Accession Number : ADA328021
Title : Longitudinal Trends and Gender Differences in Physical Fitness and Lifestyle Factors in Career U.S. Navy Personnel (1983-1994).
Descriptive Note : Interim rept.,
Corporate Author : NAVAL HEALTH RESEARCH CENTER SAN DIEGO CA
Personal Author(s) : Trent, L. K. ; Hurtado, S. L.
PDF Url : ADA328021
Report Date : MAY 1997
Pagination or Media Count : 23
Abstract : This study examines long-term health and physical readiness trends in the U.S. Navy. Lifestyle questionnaires were mailed to all participants from baseline studies between 1983 and 1989 who were still on active duty in 1994. Commands provided body composition and Physical Readiness Test (PRT) scores for the participants. Two longitudinal cohorts were created an 8-year sample (N = 640) with matched data from 1986, 1989, and 1994; and an 11-year sample (N = 1,576), with data from 1983 and 1994. Analyses of both cohorts revealed significant improvements in physical fitness, exercise, lean body mass, dietary habits, and sleep, as well as significant decreases in tobacco and alcohol use and job stress. However, hypertension rates, percent body fat, and body mass index showed significant increases over time. Women's scores were significantly better than men's on a number of factors. Overall, these findings suggest that the Navy's health promotion efforts have had a significant positive impact on the health and fitness of career Navy personnel.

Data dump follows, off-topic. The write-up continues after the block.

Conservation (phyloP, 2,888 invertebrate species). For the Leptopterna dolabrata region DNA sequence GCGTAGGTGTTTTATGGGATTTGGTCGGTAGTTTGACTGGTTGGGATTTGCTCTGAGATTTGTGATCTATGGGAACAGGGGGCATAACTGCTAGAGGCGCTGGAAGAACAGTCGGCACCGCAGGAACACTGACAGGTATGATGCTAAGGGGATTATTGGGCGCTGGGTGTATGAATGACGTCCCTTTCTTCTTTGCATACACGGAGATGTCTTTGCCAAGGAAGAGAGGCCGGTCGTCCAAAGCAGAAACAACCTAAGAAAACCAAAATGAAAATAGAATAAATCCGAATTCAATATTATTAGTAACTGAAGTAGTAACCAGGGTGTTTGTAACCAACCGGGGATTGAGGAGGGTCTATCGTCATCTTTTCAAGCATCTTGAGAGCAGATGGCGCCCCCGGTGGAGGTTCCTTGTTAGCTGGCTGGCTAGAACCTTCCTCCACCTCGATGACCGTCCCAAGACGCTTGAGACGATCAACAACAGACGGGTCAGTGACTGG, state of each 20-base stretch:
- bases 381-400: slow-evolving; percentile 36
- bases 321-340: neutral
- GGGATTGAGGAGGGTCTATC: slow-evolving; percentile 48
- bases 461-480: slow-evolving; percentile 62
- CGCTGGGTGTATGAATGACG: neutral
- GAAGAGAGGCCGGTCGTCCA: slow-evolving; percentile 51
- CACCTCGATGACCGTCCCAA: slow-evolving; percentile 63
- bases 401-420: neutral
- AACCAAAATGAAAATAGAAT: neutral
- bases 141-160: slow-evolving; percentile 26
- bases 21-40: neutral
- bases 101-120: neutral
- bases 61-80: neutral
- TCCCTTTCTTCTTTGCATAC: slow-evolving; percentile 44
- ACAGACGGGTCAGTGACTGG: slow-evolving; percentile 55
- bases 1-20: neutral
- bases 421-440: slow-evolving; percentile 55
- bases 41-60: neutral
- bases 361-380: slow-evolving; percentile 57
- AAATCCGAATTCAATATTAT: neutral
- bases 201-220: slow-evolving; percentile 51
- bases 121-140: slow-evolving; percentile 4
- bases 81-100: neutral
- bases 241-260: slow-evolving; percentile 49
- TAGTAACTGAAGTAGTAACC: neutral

Descriptors : *NAVAL PERSONNEL, *HEALTH, *PHYSICAL FITNESS, OPERATIONAL READINESS, STRESS(PSYCHOLOGY), CAREERS, SURVEYS, HUMAN BODY, MALES, FEMALES, HABITS, SLEEP, HYPERTENSION, ALCOHOL CONSUMPTION, GENDER DISCRIMINATION.
Subject Categories : Personnel Management and Labor Relations
Military Forces and Organizations
Distribution Statement : APPROVED FOR PUBLIC RELEASE